Mentored fishing event rescheduled for May 10

My first order of business this week is to correct an error I made in the first paragraph of last week’s column in which I erroneously listed the first day of the statewide trout season as April 5.

The correct date for our trout opener is April 12, of course, and quite a few folks reminded me of my mistake last week. I am extremely careful when reporting such details, and in more than 25 years, I believe that is the first time I got a date wrong. I sincerely apologize for any confusion it caused.

To be honest, April 5 was to be the first Mentored Youth Fishing Day for most of the state this year, which I also covered in last week’s column, but the second order of business this week is to provide an important update regarding that event. The April 5 youth day was scheduled for 29 designated lakes and ponds throughout Pennsylvania.

My remark was something like “Hopefully, the ice will be gone from these waters in time for the youth day.” The Pennsylvania Fish and Boat Commission wasn’t so optimistic about having ice-out on those waters and early last week officially canceled the early youth day and rescheduled the event for May 10.

All of the rules in place for the original fishing day will still apply to the May event, which means anglers under the age of 16 must have either a Mentored Youth Fishing Permit or Voluntary Youth Fishing License and be accompanied by an angler 16 years of age or older who possesses a valid Pennsylvania fishing license and current trout/salmon permit.

The Mentored Youth Fishing Permit is free, and the Voluntary Youth Fishing License costs $2.70. Either of these can be obtained at any fishing license issuing agent or online at

Having the special youth day on a few selected waters the week before the regular opening of trout season was intended to provide some extra incentive for kids and their mentors to get out fishing. Therefore, I’m sure many folks might be wondering why anyone would bother getting a permit or paying for a “voluntary” youth license for the youth day in May when all kids under 16 can fish anywhere for any kind of fish without any special paperwork. As an enticement to participate in the rescheduled Mentored Youth Fishing Day, the PFBC will stock an extra batch of trout in each of the 41 designated youth day waters throughout the state.

All the Mentored Youth Fishing Day waters will then be closed to all fishing from noon May 9 until 8 a.m. on May 10. From 8 a.m. until 7:30 p.m., only youths with the proper permit and their adult mentors will be permitted to fish on Mentored Youth Fishing Day waters.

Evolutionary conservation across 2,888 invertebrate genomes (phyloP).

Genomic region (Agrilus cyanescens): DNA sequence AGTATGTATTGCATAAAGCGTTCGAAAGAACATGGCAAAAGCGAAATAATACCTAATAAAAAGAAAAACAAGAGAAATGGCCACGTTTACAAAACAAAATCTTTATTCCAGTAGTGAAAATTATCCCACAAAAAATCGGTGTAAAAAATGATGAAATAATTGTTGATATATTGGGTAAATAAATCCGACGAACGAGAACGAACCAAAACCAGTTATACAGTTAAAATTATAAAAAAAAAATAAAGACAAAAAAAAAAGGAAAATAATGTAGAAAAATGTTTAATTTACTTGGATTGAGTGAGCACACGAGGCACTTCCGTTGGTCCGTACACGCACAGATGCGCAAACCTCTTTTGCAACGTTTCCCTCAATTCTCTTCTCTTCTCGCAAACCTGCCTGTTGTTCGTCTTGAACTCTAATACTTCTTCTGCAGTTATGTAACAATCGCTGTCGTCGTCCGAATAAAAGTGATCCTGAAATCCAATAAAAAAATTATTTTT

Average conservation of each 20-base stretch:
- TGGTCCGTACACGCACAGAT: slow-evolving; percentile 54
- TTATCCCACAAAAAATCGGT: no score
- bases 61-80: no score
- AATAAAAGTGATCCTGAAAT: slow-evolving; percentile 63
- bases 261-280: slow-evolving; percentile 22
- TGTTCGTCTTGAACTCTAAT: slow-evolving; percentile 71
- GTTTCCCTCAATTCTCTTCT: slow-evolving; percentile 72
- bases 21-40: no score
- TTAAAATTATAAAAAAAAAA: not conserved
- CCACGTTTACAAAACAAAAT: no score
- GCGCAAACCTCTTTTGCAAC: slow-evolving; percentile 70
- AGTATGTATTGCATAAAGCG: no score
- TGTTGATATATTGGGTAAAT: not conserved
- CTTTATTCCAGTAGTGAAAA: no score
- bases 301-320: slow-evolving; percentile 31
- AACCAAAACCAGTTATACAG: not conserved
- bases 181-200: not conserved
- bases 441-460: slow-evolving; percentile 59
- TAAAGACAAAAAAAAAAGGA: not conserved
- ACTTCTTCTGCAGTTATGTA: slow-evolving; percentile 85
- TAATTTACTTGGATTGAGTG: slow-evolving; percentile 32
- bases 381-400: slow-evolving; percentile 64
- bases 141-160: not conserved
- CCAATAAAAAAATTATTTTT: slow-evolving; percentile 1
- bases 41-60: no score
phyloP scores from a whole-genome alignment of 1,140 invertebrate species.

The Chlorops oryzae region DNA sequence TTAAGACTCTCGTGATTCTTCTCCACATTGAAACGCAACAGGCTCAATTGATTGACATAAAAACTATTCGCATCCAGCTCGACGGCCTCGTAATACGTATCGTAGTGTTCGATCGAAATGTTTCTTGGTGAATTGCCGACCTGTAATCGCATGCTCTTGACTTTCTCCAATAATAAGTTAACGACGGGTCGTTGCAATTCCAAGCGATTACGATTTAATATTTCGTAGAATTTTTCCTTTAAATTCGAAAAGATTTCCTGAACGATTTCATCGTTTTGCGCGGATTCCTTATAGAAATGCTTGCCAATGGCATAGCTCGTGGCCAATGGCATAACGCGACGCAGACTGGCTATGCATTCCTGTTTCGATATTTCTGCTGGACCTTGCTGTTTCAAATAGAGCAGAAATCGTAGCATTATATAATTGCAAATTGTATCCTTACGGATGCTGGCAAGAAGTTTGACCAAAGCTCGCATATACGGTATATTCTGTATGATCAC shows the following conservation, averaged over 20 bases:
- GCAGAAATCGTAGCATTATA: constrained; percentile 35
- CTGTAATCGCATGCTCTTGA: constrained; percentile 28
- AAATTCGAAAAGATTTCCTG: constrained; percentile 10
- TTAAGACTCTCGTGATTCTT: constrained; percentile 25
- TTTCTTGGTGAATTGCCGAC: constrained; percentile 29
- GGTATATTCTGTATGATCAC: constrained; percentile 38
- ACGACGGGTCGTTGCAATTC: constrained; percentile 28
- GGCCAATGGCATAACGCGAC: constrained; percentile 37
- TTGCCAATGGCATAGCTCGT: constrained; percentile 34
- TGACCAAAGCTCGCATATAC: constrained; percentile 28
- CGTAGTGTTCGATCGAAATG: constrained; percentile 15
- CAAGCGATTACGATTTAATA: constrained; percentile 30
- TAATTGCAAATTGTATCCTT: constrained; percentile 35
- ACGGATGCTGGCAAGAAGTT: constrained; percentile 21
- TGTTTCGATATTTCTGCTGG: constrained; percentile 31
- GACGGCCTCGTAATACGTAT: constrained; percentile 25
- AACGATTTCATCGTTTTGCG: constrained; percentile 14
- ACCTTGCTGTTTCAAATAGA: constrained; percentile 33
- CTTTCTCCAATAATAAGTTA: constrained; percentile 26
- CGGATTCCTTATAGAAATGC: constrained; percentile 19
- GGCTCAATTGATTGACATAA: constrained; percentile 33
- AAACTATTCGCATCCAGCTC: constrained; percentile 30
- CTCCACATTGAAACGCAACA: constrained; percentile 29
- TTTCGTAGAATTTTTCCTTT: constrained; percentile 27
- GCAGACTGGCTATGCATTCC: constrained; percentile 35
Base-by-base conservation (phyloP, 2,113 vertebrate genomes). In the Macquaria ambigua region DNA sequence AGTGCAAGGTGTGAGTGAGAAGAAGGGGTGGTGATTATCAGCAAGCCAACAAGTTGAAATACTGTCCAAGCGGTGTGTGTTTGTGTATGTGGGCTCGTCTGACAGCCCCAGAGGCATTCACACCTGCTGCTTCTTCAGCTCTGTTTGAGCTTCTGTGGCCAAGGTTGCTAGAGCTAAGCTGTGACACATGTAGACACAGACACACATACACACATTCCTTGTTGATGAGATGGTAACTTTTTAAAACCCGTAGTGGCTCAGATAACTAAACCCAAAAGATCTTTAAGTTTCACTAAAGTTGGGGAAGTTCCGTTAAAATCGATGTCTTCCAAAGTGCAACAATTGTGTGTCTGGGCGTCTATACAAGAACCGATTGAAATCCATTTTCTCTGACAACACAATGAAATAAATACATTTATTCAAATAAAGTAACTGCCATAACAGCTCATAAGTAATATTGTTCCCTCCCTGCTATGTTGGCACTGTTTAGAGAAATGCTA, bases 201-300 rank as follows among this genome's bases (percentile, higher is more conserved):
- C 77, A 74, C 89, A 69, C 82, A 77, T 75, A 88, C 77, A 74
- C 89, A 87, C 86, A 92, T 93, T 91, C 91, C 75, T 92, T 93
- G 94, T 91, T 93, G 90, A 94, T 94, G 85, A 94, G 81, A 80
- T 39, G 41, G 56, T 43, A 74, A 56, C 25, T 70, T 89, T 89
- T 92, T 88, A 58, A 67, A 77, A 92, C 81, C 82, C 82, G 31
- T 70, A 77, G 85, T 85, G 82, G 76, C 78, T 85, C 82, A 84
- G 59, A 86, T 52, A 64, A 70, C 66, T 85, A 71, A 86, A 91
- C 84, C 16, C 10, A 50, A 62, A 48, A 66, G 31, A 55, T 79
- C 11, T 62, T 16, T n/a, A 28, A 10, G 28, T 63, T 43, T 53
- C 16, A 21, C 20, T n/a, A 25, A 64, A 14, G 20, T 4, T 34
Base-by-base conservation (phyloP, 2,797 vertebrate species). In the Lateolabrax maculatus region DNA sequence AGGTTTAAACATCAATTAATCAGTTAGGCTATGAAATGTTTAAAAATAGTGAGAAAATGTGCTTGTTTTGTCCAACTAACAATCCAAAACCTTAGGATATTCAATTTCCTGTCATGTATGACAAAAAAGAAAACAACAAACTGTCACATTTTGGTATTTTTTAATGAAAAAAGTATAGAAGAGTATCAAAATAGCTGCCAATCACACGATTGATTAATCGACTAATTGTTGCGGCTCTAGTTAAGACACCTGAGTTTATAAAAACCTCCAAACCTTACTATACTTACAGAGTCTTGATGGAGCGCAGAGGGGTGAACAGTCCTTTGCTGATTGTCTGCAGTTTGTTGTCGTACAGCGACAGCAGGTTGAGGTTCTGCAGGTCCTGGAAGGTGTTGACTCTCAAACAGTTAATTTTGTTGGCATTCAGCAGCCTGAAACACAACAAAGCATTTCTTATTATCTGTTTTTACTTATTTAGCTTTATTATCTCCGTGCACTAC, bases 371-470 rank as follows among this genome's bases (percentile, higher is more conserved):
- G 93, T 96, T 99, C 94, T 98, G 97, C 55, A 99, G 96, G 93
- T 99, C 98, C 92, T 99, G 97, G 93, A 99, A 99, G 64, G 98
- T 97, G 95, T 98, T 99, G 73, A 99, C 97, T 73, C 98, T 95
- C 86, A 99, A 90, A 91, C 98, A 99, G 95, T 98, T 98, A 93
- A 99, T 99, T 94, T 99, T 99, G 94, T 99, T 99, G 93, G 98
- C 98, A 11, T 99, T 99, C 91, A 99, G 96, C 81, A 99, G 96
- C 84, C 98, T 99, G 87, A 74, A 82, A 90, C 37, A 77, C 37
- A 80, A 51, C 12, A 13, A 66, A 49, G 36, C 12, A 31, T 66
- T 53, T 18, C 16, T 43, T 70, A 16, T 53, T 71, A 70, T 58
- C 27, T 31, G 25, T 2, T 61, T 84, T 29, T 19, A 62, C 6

Both the young angler and his or her mentor or mentors are permitted to fish on the youth day, and each angler is permitted to keep two trout. After 7:30 p.m., those waters will again be open to all anglers. The lakes in our area that are designated for the Mentored Youth Fishing Day include: Lake Rowena in Cambria County; Cold Stream Dam in Centre County; Janesville Dam and Parker Lake at Parker Dam State Park in Clearfield County, and Whipple Lake at Whipple Dam State Park in Huntingdon County. For the list of all the Mentored Youth Fishing Day waters around the state, check

It will be interesting to see just how successful this restructured youth day will be this year. At the very least, there are likely to be folks who show up for a regular day of fishing at some of the designated waters, only to learn they cannot because of the youth event. Hopefully any such confusion will be kept to a minimum.

I would also like to remind all the parents, grandparents, uncles, aunts or friends who might have an aspiring young angler in their life that there is no need to wait for a “special” day to take a young person fishing. A few hours spent together on the water can be a rewarding experience for all of those involved, and watching someone catch his or her first fish is a life memory both of you will always remember.

And a day of fishing needn’t be just about fish either. Take time to allow your young fishing partners to learn and appreciate the natural world around them.